Lab specialists label abnormal cells according to how abnormal they are—how different they are from normal cells. Knowing what type of abnormal cells you have helps your doctor decide on treatment.Minor cell changesMinor cell changes may disappear without treatment. But sometimes they turn into more serious cell changes. Types of minor cell changes are:ASC-US or ASC-H. These are changes for which the cause is unknown. ASC-US changes usually stay the same or return to normal. ASC-H changes are also minor but have a higher likelihood of becoming more serious. LSIL. These changes may be more likely to become more severe over time, but even when they do, they usually return to normal.Moderate to severe cell changesModerate to severe cell changes—HSIL and AGC—are more likely to be precancerous and turn into cervical cancer if left untreated.In some countries, other labeling systems are used. These systems may use the term dysplasia to describe cervical cell changes. Or they may
Abnormal Pap Test - Follow-Up Tests
When your Pap test result is abnormal, you always need to follow up with your doctor. Often this just means having regular checkups and Pap tests. But sometimes it means more tests or treatment. It's very important to complete any further testing that your doctor recommends.Watchful waitingMost women won't need special testing or treatment. Instead, they'll follow a schedule of regular Pap tests to watch for cell changes. This is called watchful waiting. It may be recommended when: You have a treatable infection in the vagina or cervix.You have an HPV infection. Most low-risk types of HPV go away on their own within 6 to 18 months.Your cell changes are minor.It's okay to do nothing but watch and wait, because minor cell changes such as ASC-US or LSIL don't usually become more severe during a short period of watchful waiting.Watchful waiting may not be a good choice if you don't think you'll be able to follow your doctor's recommendations about having regular Pap tests. Talk with your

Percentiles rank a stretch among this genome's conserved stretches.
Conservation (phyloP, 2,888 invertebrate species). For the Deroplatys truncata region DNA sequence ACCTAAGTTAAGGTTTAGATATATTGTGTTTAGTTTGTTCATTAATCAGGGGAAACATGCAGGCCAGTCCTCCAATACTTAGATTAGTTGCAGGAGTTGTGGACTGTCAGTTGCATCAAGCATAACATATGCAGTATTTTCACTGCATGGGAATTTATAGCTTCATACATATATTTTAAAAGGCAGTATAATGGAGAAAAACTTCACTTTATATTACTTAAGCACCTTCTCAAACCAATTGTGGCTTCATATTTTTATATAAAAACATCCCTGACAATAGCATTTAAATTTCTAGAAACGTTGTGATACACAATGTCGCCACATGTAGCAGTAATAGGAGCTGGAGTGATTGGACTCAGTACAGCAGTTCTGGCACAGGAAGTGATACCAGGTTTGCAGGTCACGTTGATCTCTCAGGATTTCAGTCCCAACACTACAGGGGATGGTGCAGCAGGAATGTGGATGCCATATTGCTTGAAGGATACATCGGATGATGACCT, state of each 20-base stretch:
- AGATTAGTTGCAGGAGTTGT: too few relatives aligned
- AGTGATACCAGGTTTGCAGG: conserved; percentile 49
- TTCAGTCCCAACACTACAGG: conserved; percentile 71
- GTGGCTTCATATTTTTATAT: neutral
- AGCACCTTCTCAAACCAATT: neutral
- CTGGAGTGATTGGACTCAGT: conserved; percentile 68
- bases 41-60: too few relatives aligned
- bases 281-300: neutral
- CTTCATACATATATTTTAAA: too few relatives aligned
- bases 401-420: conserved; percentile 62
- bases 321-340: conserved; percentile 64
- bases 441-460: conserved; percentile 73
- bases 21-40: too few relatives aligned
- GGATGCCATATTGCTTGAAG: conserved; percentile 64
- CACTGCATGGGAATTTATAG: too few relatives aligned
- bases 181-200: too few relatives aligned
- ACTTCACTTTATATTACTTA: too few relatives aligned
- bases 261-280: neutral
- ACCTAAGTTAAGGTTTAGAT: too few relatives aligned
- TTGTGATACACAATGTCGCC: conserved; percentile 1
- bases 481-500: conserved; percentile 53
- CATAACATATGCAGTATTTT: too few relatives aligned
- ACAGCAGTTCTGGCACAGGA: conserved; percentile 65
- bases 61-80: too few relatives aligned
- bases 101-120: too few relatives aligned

The Bethesda System (TBS) - Topic Overview
The Bethesda system (TBS) of classifying Pap tests was developed by the United States National Cancer Institute (NCI) to provide more detailed information about Pap test results. When lab specialists examine cervical cells,they use this system to report the lab results to doctors. Your doctor receives the report from the lab. The report tells your doctor if the cell sample taken during the ...
Abnormal Pap Test - Topic Overview
What is an abnormal Pap test?When your doctor says that your Pap test, or Pap smear, was abnormal, it means that the test found some cells on your cervix that do not look normal.A Pap test may be done as part of a woman's routine physical exam, because it's the best way to prevent cervical cancer. But having an abnormal test result doesn't mean you have cancer. In fact, the chances that you have cancer are very small.What causes an abnormal Pap test?Most of the time, the abnormal cell changes are caused by certain types of human papillomavirus, or HPV. HPV is a sexually transmitted infection. Usually these cell changes go away on their own. But certain types of HPV have been linked to cervical cancer. That's why regular Pap tests are so important. Sometimes the changed cells are due to other types of infection, such as those caused by bacteria or yeast. These infections can be treated. In women who have been through menopause, a Pap test may find cell changes that are just the result
Abnormal Pap Test While Pregnant - Topic Overview
Pregnancy does not seem to increase the progression of abnormal cervical cell changes. The presence of abnormal cervical cell changes or HPV does not affect the outcome of the pregnancy. Close monitoring is needed so that you and your health professional can make the best treatment decisions at each stage of the pregnancy. An abnormal Pap test may be evaluated further with colposcopy. ...